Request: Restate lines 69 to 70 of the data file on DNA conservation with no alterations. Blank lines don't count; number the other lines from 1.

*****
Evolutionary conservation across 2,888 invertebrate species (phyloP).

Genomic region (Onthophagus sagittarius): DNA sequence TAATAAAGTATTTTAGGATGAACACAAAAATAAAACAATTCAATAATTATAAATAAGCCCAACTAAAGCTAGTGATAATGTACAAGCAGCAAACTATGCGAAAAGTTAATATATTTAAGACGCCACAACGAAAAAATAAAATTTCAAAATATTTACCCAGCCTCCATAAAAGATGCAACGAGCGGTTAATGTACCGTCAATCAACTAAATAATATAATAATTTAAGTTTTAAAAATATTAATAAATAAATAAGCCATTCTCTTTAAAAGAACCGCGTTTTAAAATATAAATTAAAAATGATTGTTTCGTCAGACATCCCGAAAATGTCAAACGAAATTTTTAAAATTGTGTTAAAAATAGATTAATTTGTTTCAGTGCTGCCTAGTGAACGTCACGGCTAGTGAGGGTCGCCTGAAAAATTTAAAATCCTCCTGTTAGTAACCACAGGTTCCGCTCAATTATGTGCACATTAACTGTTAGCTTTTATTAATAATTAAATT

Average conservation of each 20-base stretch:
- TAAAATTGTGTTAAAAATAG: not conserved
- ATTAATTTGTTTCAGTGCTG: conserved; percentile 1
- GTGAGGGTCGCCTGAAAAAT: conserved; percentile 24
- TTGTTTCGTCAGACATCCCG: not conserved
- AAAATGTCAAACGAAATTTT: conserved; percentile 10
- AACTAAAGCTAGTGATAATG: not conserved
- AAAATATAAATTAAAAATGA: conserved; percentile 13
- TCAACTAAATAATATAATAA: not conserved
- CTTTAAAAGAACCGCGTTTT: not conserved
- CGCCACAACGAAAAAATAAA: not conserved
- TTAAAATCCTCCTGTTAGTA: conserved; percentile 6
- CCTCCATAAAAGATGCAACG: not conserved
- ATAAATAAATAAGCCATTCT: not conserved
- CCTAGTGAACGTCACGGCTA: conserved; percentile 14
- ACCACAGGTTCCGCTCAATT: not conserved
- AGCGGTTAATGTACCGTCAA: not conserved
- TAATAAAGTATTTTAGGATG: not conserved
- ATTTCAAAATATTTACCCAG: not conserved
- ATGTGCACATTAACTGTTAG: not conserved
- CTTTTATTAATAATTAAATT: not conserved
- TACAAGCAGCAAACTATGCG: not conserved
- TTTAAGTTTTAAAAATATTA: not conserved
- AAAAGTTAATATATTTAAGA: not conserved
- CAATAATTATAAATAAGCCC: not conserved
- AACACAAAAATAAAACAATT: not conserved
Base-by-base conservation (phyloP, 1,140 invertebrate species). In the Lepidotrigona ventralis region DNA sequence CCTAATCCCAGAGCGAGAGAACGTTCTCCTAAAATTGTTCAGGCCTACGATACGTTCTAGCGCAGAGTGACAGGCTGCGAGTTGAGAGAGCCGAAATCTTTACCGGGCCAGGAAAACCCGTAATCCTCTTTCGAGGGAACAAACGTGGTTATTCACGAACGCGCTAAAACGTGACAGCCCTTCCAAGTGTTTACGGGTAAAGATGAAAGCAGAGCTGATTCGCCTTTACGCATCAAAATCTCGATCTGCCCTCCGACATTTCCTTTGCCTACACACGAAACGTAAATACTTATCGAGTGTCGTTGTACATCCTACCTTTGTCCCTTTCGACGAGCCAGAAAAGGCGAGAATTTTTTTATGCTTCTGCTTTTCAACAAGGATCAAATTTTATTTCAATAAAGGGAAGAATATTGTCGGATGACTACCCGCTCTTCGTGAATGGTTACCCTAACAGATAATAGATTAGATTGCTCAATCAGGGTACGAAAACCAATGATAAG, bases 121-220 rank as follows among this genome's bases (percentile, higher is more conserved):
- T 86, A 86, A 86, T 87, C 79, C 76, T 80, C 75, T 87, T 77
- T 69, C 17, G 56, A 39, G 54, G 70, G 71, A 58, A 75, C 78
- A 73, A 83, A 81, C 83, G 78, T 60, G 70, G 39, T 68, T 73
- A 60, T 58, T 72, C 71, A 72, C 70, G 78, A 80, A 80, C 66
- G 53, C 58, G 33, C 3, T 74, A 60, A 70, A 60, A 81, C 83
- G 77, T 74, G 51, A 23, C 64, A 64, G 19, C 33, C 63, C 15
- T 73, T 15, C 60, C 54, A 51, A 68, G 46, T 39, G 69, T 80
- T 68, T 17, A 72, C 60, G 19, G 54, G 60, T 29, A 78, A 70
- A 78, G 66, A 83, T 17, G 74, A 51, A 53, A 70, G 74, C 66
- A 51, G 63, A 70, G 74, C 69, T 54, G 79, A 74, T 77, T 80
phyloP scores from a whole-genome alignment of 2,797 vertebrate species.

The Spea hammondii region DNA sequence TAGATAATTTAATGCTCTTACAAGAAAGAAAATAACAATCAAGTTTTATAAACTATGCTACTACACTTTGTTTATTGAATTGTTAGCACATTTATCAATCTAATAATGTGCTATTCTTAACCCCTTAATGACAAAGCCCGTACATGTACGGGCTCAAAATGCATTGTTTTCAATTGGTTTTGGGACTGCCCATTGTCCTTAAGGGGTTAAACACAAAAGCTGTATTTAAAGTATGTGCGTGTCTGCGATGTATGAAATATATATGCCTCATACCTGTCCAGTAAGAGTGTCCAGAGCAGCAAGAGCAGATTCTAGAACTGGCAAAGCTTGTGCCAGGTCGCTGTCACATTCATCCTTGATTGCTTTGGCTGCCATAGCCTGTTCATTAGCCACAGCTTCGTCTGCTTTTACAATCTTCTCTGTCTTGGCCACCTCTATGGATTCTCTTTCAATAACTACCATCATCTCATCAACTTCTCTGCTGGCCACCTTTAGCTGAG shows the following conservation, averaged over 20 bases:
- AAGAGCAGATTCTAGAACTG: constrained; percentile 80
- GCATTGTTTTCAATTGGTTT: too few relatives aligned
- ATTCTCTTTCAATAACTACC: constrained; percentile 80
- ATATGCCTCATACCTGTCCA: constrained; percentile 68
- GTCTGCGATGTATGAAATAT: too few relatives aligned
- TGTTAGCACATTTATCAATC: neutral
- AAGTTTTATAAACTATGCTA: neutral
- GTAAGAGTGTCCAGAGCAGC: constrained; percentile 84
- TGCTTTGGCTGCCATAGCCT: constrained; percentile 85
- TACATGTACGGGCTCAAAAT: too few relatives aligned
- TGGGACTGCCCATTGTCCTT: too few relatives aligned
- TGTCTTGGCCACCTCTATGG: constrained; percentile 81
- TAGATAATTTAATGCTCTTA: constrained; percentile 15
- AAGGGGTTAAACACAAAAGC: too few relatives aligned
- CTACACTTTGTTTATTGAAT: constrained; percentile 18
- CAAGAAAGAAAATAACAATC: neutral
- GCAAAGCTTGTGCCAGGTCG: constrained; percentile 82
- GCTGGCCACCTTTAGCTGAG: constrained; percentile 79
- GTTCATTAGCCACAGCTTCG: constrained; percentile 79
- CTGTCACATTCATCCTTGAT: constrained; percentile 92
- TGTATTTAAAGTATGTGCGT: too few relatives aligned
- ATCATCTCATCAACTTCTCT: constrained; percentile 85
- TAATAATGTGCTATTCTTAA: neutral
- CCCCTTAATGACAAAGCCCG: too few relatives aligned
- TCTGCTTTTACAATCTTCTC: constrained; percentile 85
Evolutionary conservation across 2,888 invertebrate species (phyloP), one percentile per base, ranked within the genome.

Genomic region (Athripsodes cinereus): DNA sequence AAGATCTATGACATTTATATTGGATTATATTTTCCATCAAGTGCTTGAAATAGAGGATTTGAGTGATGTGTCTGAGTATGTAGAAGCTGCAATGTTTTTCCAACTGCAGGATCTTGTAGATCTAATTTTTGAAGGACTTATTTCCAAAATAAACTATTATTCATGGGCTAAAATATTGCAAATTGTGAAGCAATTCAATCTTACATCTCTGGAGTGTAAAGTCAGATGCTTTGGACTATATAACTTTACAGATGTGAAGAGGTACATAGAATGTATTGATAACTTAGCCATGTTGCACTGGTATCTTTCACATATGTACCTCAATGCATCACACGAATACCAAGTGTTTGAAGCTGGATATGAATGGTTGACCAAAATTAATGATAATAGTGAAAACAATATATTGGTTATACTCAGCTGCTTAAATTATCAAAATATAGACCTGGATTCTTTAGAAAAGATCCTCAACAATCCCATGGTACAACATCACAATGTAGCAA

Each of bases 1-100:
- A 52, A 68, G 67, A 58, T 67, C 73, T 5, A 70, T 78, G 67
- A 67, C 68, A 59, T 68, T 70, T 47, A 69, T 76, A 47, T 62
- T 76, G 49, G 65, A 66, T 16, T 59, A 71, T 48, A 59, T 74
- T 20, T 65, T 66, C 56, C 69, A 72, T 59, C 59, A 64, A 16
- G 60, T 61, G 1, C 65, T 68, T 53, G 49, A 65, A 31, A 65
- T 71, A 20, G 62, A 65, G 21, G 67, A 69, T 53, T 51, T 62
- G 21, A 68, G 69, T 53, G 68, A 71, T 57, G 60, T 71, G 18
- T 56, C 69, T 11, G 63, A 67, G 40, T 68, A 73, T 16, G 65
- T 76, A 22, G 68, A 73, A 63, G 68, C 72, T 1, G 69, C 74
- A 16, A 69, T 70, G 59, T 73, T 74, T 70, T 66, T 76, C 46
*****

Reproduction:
Each of bases 1-100:
- A 52, A 68, G 67, A 58, T 67, C 73, T 5, A 70, T 78, G 67